Dubai’s shares fell to the lowest level in more than four months on concern Europe’s debt crisis is worsening and a slowing global economy will damp demand for oil from the Persian Gulf. Egypt’s benchmark index retreated.
Emaar Properties PJSC (EMAAR), the developer of the world’s tallest skyscraper in Dubai, slumped the most in almost six months. Tamweel PJSC (TAMWEEL), a mortgage lender, fell to the lowest since March 1. The benchmark DFM General Index (DFMGI) dropped 2 percent to 1,441.8 at the close in Dubai, the lowest level since Feb. 2. Egypt’s EGX30 Index (EGX30) dropped 1.3 percent at the close in Cairo as a verdict in the trial of former President Hosni Mubarak sparked protests.
Oil tumbled 17 percent last month, the most since December 2008, to $83.23 a barrel, amid concerns Greece may become the first country to drop out of the euro area. U.S. and European stocks fell for the fourth time in five weeks. The six-nation Gulf Cooperation Council, which includes the United Arab Emirates, Saudi Arabia, Qatar, Kuwait, Bahrain and Oman, sits on one-fifth of the world’s proven oil reserves.
The decline in Dubai is “more related to oil,” Sebastien Henin, who helps oversee $100 million at The National Investor in Abu Dhabi, said by e-mail. “The second reason is the lack of visibility in the euro zone. Losing only 2 percent in this current international meltdown is very good.”
About 124 million shares were traded in Dubai, compared with 12-month daily average of about 139 million shares, according to data compiled by Bloomberg. Emaar tumbled 4.1 percent, the most since Dec. 15, to 2.79 dirhams. Tamweel lost 4.4 percent to 1.1 dirhams.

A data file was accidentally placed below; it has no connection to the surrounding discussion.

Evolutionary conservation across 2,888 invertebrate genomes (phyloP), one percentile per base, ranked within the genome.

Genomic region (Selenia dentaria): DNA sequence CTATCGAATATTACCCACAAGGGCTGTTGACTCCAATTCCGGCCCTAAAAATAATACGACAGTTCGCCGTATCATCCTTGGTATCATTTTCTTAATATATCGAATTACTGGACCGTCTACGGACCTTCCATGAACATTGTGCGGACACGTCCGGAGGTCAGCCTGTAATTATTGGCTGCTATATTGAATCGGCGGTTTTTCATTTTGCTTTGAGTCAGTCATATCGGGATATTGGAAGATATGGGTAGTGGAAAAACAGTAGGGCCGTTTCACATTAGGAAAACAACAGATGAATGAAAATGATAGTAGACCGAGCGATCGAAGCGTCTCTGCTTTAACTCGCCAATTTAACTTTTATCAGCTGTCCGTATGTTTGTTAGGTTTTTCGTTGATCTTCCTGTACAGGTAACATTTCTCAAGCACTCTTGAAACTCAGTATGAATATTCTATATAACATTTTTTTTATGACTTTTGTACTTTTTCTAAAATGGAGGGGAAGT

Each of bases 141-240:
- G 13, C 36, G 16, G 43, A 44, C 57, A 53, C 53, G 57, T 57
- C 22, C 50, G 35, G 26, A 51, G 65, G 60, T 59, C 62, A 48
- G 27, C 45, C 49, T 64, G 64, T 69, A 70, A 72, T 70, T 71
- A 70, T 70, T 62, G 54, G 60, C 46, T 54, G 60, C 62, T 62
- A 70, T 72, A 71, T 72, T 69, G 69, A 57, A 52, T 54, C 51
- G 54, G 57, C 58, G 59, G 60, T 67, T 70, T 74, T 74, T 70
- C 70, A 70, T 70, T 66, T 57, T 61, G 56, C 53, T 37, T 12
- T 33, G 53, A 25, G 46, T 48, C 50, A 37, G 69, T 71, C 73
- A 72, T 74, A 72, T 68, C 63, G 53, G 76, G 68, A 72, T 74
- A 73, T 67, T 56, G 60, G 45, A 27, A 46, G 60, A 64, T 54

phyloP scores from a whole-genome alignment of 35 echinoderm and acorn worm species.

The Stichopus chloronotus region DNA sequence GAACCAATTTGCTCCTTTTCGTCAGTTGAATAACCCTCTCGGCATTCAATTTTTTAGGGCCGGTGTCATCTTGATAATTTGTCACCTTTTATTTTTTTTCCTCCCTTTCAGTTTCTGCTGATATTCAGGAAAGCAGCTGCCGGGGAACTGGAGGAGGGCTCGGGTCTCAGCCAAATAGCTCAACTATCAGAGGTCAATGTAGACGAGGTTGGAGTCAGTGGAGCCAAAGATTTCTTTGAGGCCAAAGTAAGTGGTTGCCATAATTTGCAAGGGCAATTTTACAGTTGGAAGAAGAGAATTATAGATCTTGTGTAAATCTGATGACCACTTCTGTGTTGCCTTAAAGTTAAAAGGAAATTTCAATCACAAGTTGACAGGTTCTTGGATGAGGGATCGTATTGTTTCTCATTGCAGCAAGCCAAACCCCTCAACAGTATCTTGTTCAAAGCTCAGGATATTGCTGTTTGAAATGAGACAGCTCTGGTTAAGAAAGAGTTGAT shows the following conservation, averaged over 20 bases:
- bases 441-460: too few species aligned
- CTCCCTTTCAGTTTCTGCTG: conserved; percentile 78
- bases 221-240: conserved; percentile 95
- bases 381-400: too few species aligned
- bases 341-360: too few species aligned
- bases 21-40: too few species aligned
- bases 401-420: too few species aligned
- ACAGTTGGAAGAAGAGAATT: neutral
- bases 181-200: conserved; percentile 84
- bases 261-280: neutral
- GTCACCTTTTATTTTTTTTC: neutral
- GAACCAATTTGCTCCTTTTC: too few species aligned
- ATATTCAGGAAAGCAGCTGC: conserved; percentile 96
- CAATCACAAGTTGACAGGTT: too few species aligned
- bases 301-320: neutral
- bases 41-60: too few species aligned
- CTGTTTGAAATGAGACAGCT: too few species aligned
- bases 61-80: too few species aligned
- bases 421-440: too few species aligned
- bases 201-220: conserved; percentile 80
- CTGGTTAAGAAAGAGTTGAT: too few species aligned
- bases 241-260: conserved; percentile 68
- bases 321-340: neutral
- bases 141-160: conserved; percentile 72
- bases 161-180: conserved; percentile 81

Egypt’s gauge declined to 4,625.62, the lowest level since April 10.
A Cairo court yesterday handed life sentences to Mubarak and his interior minister Habib El-Adli for complicity in the deaths of demonstrators during last year’s uprising. It also acquitted six assistants of El-Adli of charges related to the killings and Mubarak’s two sons of corruption charges. All decisions are subject to appeal. Thousands of demonstrators filled Cairo’s Tahrir Square within hours of the verdict to voice their discontent.
“Today’s market is definitely politically driven and the global scene is not helping make things better,” said Omar Darwish, equity sales trader at Cairo-based Commercial International Brokerage Co. “People are back in Tahrir demanding the fall of the regime as if nothing had happened over the past year and a half and this may result in the delay of the presidential election.”
EFG-Hermes Holding SAE (HRHO) advanced as much as 9.9 percent to 12.06 before closing at 11.01 Egyptian pounds, the highest level in more than a week. The biggest publicly traded Arab investment bank rejected a takeover bid from Planet IB Ltd. in favor of a joint-venture with Qatar’s QInvest LLC.
Elsewhere in the Middle East, Israel’s benchmark TA-25 Index fell 2.3 percent in Tel Aviv. The yield on the 5.5 percent Mimshal Shiklit government bonds due January 2022 dropped nine basis points, or 0.09 percentage point, to 4.31 percent.
Abu Dhabi’s ADX General Index fell 0.6 percent, Kuwait’s measure dropped 1.2 percent and Qatar’s QE Index fell 1 percent. Oman’s MSM30 Index retreated 0.6 percent, while Bahrain’s index declined 0.1 percent. Saudi Arabia’s measure rose 1 percent after tumbling the most since August yesterday. The Bloomberg GCC 200 Index (BGCC200) gained 0.1 percent.
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